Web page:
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Arizona Medical Marijuana Law Survives Attack by Arizona Governor

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January 5, 2012

Yesterday, a federal judge in Phoenix granted our request to throw out a lawsuit filed by Arizona Gov. Jan Brewer seeking to strike down her own state’s voter-approved medical marijuana law that would allow sick patients access to the medicine they need.

In May, Gov. Brewer filed a lawsuit asking a federal court to invalidate Prop. 203, a law Arizona voters passed in 2010 that allows terminally and seriously ill patients to use medical marijuana with a doctor's recommendation. She argued in the lawsuit that state officials fear federal prosecution for implementing the law, despite Arizona’s former top federal prosecutor saying publicly the federal government has “no intention of targeting or going after people who are implementing or who are in compliance with state law.”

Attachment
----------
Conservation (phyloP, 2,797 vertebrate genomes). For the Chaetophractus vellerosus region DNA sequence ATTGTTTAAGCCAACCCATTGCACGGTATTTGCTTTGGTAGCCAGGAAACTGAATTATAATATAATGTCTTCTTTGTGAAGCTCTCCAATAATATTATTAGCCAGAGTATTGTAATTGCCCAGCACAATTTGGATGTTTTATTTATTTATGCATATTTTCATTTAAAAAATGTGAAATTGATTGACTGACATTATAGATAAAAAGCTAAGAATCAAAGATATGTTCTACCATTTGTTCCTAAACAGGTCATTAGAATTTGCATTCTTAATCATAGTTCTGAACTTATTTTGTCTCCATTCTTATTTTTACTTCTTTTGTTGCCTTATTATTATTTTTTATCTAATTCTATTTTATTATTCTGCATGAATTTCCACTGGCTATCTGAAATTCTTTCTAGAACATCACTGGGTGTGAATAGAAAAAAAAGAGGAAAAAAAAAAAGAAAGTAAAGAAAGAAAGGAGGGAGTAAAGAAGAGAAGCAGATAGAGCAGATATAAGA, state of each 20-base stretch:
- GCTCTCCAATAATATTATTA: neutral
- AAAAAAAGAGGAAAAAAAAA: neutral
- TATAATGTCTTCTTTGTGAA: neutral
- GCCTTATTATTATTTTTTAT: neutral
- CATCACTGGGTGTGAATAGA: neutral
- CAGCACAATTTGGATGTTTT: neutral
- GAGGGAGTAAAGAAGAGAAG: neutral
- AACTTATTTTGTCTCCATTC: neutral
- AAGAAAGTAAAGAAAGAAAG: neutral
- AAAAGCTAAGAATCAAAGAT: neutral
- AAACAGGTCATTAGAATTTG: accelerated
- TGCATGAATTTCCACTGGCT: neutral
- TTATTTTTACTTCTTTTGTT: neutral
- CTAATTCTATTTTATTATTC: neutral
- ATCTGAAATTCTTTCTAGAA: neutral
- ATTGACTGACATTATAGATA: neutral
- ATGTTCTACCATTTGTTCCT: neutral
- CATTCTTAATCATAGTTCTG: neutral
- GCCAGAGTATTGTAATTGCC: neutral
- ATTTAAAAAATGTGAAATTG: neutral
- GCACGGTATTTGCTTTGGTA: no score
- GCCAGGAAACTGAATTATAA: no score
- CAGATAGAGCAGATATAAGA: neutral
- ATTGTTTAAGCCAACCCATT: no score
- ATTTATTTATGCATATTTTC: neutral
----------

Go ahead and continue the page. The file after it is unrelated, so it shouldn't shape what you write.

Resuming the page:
The ACLU, representing the Arizona Medical Marijuana Association, asserted that the lawsuit was a misguided attempt to undermine the will of Arizona voters and deny thousands of sick Arizonans the medicine their doctors believe is most effective for them, and argued for its dismissal.

In yesterday’s ruling, U.S. District Court Judge Susan R. Bolton said there is no genuine threat of imminent federal prosecution of state officials who carry out the law. Now state officials should heed this decision and get down to the long-overdue business of implementing the law — the will of the majority of voters — so that thousands of patients can access the medicine their doctors believe is most effective for them.

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